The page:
3. Growing my own. As I write this, the Yorkshire rain is steadily streaming down upon the dramatic, spiked leaves of a single courgette plant, sitting on the outskirts of the lawn, leaning slightly under the weight of seven or eight bright yellow, finger-sized fruits, some with gorgeous funnel-shaped flowers still intact. It's also running freely off the glossy, wrinkled leaves of nine Swiss chard plants, almost ready for picking and making into a feta and pine nut pie. It drips in droves off the huge, umbrella-sized leaves of two rhubarb plants, different varieties purchased at this year's and 2013's Wakefield Rhubarb Festivals which shot up foot-long, thick pink stalks before I could say 'crumble'. It runs down the slender stalks of a lemongrass plant, which has responded happily to my assiduous watering by sending up delicate new shoots, and gently shakes the leaves of a huge bunch of grapefruit mint, the leaves of which have been an incredible addition to all the south east Asian food emerging from my kitchen this summer. The droplets land occasionally on big pots of rocket, cabbage, salad leaves and radish, sheltered from the rain's full pelt by a tree, and gently sway the stalks of parsley, lemon thyme, oregano and basil. Purple French beans hang like silky, coiled slugs from the stalks of a single plant, awaiting harvest, while the blackcurrant and gooseberry bushes stand nude and bereft of fruit picked several weeks ago. In the greenhouse, gnarled green peppers ripen slowly on the plant, while green tomatoes grow rapidly from day to day, and two different varieties of chilli wait patiently to be picked. Sweetcorn shoots, bearing a single drop of morning dew, are awaiting planting out in the garden, and indoors there are pots of lemon verbena, Vietnamese coriander, Thai basil, cucamelon, bergamot, dill, kaffir lime, pandan and lime basil.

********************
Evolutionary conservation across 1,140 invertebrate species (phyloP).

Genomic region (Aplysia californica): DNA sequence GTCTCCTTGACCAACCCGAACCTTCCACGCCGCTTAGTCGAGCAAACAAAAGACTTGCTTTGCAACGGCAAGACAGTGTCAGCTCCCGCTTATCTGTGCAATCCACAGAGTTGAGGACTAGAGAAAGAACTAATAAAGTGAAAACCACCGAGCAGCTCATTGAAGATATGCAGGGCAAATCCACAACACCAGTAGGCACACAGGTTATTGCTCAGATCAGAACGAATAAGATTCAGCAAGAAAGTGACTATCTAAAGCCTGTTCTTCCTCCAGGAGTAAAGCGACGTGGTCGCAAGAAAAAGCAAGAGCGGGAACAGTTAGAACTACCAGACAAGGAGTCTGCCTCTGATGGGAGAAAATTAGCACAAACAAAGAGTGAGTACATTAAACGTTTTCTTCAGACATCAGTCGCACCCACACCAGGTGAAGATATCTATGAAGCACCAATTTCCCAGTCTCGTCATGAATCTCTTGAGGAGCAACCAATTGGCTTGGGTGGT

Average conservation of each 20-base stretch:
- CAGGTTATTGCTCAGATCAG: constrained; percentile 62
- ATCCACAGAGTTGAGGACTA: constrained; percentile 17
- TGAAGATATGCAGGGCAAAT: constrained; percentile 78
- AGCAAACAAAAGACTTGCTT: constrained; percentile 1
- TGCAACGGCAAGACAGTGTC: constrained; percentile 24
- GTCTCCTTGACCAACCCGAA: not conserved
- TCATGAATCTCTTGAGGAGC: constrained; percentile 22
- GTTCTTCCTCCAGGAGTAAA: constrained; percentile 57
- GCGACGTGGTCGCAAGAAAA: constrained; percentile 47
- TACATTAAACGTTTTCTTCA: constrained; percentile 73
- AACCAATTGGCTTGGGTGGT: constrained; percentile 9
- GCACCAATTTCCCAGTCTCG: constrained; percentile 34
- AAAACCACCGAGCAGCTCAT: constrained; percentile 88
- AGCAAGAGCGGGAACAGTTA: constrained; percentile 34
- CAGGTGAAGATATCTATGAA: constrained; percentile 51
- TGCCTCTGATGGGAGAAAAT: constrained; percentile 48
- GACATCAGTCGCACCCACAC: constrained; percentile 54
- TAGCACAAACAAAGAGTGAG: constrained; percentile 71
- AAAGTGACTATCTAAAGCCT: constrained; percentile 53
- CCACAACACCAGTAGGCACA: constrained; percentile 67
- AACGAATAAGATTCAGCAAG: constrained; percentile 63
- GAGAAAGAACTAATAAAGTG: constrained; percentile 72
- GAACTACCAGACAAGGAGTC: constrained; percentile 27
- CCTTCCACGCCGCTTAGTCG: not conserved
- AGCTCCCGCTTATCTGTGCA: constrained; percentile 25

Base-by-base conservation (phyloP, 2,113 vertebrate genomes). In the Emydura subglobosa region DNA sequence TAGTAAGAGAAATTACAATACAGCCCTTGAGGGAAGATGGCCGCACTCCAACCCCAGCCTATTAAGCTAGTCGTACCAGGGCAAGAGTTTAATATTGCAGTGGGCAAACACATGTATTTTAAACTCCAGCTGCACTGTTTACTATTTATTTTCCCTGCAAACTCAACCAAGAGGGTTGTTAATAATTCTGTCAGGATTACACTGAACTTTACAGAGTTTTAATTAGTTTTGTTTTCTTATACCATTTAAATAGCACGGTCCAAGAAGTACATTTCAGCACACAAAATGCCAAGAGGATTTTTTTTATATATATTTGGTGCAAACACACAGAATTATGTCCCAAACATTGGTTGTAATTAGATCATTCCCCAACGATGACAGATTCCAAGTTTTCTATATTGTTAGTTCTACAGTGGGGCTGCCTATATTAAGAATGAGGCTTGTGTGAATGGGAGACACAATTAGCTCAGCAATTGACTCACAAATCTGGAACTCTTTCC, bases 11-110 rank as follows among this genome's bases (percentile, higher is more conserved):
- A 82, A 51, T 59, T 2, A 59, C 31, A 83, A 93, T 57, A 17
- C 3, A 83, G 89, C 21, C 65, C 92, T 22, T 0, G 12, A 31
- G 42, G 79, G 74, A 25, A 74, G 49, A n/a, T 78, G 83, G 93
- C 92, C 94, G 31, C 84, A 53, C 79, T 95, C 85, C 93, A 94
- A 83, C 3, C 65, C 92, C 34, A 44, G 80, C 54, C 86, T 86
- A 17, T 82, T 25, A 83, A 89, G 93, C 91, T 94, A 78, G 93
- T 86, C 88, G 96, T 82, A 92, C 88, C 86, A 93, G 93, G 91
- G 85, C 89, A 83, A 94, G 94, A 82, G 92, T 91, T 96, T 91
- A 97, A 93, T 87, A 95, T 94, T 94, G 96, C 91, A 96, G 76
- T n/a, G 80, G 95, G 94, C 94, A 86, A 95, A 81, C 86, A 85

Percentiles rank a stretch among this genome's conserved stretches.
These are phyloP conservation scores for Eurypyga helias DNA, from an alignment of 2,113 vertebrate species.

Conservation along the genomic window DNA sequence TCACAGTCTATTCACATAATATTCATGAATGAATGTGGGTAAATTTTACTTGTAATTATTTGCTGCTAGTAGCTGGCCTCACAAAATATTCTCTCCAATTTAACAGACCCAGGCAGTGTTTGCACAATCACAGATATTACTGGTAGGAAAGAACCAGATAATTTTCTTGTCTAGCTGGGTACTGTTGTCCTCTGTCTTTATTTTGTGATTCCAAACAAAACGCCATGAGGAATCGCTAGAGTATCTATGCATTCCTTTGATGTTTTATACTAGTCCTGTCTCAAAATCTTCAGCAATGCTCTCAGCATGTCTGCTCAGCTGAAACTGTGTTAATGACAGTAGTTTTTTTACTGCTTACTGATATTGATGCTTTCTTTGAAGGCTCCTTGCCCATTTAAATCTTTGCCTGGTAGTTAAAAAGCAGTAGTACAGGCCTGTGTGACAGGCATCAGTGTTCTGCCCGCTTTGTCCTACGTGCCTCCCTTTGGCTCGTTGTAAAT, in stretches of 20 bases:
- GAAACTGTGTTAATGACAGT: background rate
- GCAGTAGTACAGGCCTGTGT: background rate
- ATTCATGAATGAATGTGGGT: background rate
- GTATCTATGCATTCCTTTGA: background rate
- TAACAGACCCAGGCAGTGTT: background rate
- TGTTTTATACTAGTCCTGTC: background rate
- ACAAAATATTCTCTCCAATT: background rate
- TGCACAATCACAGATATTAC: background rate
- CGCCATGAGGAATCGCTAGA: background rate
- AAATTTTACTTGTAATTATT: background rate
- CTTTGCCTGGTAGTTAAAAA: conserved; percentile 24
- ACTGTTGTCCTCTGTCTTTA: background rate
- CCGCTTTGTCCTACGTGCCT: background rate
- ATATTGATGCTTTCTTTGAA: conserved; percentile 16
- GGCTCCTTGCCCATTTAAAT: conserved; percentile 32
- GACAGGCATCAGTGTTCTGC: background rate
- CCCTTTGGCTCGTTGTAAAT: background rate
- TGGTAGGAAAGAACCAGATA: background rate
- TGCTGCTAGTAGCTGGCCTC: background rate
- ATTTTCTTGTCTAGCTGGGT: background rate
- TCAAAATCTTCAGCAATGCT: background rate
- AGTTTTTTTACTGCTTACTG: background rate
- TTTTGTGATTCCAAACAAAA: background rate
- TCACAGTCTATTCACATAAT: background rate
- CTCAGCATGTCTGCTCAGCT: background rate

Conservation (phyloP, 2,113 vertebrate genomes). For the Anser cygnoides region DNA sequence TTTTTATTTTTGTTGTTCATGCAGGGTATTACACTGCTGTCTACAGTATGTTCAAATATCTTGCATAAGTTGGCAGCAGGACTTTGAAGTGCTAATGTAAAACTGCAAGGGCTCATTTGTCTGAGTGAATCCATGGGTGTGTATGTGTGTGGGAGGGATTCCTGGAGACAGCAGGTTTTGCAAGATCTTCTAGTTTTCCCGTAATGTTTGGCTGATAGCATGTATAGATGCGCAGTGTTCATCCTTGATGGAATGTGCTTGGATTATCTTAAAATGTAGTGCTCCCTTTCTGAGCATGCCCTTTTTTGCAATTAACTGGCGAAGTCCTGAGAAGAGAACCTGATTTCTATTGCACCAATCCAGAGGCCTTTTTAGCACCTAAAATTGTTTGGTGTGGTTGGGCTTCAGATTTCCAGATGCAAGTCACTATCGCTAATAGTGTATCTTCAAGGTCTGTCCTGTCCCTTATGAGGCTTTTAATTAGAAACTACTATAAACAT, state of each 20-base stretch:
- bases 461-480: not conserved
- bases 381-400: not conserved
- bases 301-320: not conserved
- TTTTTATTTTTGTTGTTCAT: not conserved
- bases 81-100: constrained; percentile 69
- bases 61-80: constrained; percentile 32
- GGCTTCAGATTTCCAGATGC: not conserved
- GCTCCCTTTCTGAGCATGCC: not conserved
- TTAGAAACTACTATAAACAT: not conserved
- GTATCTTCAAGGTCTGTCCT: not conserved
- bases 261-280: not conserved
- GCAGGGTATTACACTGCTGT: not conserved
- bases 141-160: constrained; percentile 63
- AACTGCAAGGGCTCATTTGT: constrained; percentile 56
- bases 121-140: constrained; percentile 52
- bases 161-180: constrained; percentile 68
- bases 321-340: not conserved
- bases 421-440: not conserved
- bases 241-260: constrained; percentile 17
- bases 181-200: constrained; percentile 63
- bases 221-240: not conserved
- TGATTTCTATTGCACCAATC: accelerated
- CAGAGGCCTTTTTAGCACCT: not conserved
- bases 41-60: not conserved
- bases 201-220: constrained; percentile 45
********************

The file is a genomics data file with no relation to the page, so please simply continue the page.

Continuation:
I only started gardening about three months ago, but already I've enjoyed bowls of home-grown salad - so much more peppery and flavoursome than anything from the shops - stir-fries enriched with home-grown chillies, a breakfast peach cobbler fragrant with lemon thyme from the garden, and a handful or two of home-grown gooseberries in my crumbles. I can't wait for the next few weeks, when everything starts to ripen and I can gorge myself on sweet tomatoes and courgettes, sweetcorn and radishes. Growing your own is wonderful not just from a self-sufficiency point of view, and because everything tastes better, but the act of nurturing and cultivating a plant from seed is the ultimate in low-cost stress-relief. Of course, once my gigantic apple tree starts to drop ripe apples at the rate of fifty a day come autumn, I might find that stress starts to rise again...
5. Broad beans. Picked, actually, from the PYO farm (it's not all strawberries, you know), these beauties are one of the most satisfying ingredients to cook in summer. I love squeezing them from their furry pods, reminding me of a harvest song we used to sing when I was in primary school, featuring the line 'broad beans are sleeping in a blankety bed'. Wake them up from their blankety bed, then, blanch them briefly in boiling water then slip off the outer skin of each bean (takes a few minutes and I normally wouldn't bother, but the taste is much better and the texture much nicer - less bitter and more crunchy), then do what I did last week: toss them with boiled new potatoes (I used some given to me by a friend, that she grew herself, and they were delicious), chargrilled marinated artichoke hearts, slices of parma ham (or fried bacon/chorizo), chopped parsley and a dressing of olive oil, Dijon mustard and white wine vinegar. Only a few ingredients, but one of the best summery, satisfying, flavoursome meals I've had in a long time.